PDN: How did you get started?
DREW RESSLER: When I moved
out to LA from New York, a
lot of DJs that I wanted to see
performed every weekend at a
club called Avalon in Hollywood:
Hybrid, Sasha, Junkie XL. I loved
their music. So I would hit up the
artist’s management for a photo
pass and they’d say, “Sure, we
could use photos.” Looking back, I
took some pretty bad pictures, but
the DJs would look at my photos
and say, “This one’s actually
pretty good, you should make
more of those.” And I would take
a picture every once in a while
and be amazed. I would look at
the settings and ask myself: How
could I re-create this all the time?
I kept on tweaking my style, trying
to get better photos.
PDN: How did you turn it into
DR: I started taking pictures
in clubs in 2005, and in 2006
Avalon hired me to come by every
weekend. They were paying me
the same amount I was making
at my video game job, and I was
not happy, so I decided to quit my
job and go into the photography
thing full time.
PDN: What was your video
DR: I was a QA [quality
PDN: What’s the story behind
your nickname (Rukes)?
DR: Back in the mid ’90s when I
was on AOL, I used to frequent
the videogame chatroom. One
time, someone made a typo and
said “this game rukes!” instead
of “rules.” So my friends and I
adopted it into our internet slang.
Later on, I decided I needed a new
AOL screen name, so I started it
with Rukes. From there, all my
friends started to call me Rukes.
PDN: How long did you work for
Avalon, and how did you segue to
shooting for other clients?
DR: I worked for Avalon from 2006
to 2011. Around 2007, Insomniac
[a festival promoter] started hiring
me for all of their festivals. Around
that same time, a friend at Pioneer
offered to introduce me to DJ Aero
and Tommy Lee, who had just
started to DJ. They introduce me
to their friend Deadmau5, who
had his first LA show in late 2007.
He’d heard about me, so we built
a relationship. He invited me to
the Winter Music Conference in
Miami, then to Coachella, and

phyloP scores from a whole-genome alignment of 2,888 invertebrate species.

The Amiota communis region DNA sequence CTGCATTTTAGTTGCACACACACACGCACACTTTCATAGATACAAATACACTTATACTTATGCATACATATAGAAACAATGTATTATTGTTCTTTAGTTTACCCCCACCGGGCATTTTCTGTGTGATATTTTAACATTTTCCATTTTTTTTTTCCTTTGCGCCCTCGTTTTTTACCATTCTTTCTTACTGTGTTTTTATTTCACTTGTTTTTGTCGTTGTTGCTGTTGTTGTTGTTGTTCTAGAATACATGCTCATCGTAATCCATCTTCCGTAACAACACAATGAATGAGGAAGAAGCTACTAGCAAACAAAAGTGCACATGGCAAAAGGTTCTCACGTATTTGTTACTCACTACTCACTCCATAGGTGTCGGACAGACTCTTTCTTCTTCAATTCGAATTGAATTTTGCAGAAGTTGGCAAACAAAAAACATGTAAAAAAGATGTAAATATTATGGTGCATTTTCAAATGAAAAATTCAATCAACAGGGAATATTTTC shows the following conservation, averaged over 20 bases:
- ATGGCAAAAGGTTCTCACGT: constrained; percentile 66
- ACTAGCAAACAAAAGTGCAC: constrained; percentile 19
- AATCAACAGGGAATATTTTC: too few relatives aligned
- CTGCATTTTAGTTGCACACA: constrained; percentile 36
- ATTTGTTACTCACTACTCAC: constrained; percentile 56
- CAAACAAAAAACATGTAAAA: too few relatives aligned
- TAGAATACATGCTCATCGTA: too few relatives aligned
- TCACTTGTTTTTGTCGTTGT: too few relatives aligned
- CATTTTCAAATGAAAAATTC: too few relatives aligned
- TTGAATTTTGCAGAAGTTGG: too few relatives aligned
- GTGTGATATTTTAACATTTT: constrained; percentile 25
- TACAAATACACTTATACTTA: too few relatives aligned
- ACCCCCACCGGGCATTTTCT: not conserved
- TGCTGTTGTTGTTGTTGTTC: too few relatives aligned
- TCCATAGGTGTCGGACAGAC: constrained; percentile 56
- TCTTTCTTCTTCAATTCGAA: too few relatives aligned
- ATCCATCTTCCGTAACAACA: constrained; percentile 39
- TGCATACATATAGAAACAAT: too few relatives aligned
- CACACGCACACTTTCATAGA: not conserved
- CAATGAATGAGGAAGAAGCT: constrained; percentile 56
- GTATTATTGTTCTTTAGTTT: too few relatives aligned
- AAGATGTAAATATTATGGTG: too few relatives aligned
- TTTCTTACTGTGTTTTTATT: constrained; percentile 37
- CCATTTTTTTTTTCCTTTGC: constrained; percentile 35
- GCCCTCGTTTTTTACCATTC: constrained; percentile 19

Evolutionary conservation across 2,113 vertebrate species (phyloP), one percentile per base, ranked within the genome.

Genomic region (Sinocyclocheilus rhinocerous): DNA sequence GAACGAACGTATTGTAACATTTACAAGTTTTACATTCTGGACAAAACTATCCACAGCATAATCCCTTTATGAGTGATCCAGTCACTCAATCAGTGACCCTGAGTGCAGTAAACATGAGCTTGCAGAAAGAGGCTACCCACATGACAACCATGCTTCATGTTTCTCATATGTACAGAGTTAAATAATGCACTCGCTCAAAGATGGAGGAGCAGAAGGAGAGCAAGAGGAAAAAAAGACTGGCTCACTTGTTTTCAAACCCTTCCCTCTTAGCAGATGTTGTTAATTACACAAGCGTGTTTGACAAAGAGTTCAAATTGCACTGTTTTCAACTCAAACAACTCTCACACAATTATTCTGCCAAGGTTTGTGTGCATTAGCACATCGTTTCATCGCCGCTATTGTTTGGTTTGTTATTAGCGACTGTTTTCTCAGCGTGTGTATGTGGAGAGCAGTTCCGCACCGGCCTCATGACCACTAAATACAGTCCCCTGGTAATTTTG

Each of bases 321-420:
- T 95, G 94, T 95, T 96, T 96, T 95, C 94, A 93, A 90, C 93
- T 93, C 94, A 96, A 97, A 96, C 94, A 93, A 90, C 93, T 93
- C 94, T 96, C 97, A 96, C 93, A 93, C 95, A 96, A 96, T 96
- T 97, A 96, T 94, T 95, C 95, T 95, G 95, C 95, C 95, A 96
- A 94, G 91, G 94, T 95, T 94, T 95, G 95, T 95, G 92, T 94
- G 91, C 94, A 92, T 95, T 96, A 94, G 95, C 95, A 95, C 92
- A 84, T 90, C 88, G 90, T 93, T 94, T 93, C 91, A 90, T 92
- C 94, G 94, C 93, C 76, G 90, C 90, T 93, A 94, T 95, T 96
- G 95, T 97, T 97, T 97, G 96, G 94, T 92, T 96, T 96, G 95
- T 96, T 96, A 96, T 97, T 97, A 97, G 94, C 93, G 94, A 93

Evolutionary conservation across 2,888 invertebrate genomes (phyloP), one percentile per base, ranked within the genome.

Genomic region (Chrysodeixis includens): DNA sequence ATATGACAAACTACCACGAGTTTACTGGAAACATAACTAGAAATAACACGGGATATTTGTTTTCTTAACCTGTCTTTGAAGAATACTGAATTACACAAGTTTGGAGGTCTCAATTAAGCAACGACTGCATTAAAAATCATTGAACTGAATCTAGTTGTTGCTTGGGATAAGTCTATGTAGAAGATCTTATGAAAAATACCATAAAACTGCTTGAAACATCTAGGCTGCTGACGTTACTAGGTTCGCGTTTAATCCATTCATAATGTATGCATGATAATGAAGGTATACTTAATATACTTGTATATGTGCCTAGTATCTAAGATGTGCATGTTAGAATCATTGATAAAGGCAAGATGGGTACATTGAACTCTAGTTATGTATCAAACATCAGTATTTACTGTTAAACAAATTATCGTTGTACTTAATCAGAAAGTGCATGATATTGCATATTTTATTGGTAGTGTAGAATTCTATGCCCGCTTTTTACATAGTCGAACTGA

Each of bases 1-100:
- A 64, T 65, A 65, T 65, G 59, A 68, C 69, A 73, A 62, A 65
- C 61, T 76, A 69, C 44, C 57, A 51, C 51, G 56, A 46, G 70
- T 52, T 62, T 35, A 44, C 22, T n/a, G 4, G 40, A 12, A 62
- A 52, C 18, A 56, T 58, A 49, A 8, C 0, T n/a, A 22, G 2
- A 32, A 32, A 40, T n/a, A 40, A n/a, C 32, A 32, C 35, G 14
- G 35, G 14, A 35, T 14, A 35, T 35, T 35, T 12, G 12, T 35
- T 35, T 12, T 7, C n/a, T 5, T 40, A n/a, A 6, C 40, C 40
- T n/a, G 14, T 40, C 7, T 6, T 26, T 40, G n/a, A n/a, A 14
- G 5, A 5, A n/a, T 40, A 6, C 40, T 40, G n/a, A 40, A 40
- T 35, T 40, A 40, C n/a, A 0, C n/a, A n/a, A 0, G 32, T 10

it built up from there. So I was
working three different angles:
at clubs, at festivals, and for DJs
PDN: Who do you make most of
your income from now?
DR: I don’t do much club work
anymore. I just do work for festivals
[promoters] and work for DJs, and
it’s mostly festivals these days.
PDN: Who are the promoters
that hire you?
DR: Ultra will [book me] for
a lot of their festivals. Disco
Donnie will do the same, and
Hard. Individual festivals will
hit me up, too, such as the
Jarkarta Warehouse Project last
December, and Looptopia in
Taiwan in early April.
PDN: How many festivals do
you photograph every year?
And where are there?
DR: They’re all over the world.
Generally it’s one to two festivals
PDN: Do you do any other types
of photography? Or is this your
only source of income?
DR: My entire income is based on
music photography. I’d love to get
into portrait work, but right now
I have a lot of work already.
PDN: What’s the most appealing
part of your job?
DR: One of them is definitely the
travel. When I go to places, there’s
sometimes free time to explore.
I [recently went ] to Tokyo with
[DJ] Zedd, and it’s my favorite
place in the world. The other
thing I love to do is take great
photos. I’ll look at a picture in the
camera and think: Oh my god,
this is the perfect photo. This
sums up the entire night.
PDN: What’s a perfect photo?
What are you trying to get?
DR: For me, 99 percent of it is
symmetry. I just love symmetrical
photographs. I like to capture the
production and way it’s meant
to be, in full force, either from
behind the DJ or from the center
looking on. It’s waiting for the right
moment, when they turn all lights
up on the stage, getting the right
settings, getting everything perfect.
PDN: What keeps it new and
interesting? How do you keep
DR: It’s usually by meeting new
DJs and making new friends.
As new DJs come along, I have to
learn their habits, what they like,
and what their productions are.
Festivals change up production,
making things look different every
year. And if I’m on tour with a DJ,
it’s the same thing every night,
but it’s in different venues, with
new challenges, and new angles.
PDN: What gear do you use?
DR: I shoot with a Canon 1DX
Mark II, and eight or nine lenses:
a 24-70, 70-200, and a 16-35 are my
WHAT’S YOUR NICHE?
DOCUMENTING CELEBRITY DJS AT WORK
Los Angeles photographer Drew “Rukes” Ressler explains how he built a career
photographing top DJs at electronic dance music festivals all over the world.
INTERVIEW BY DAVID WALKER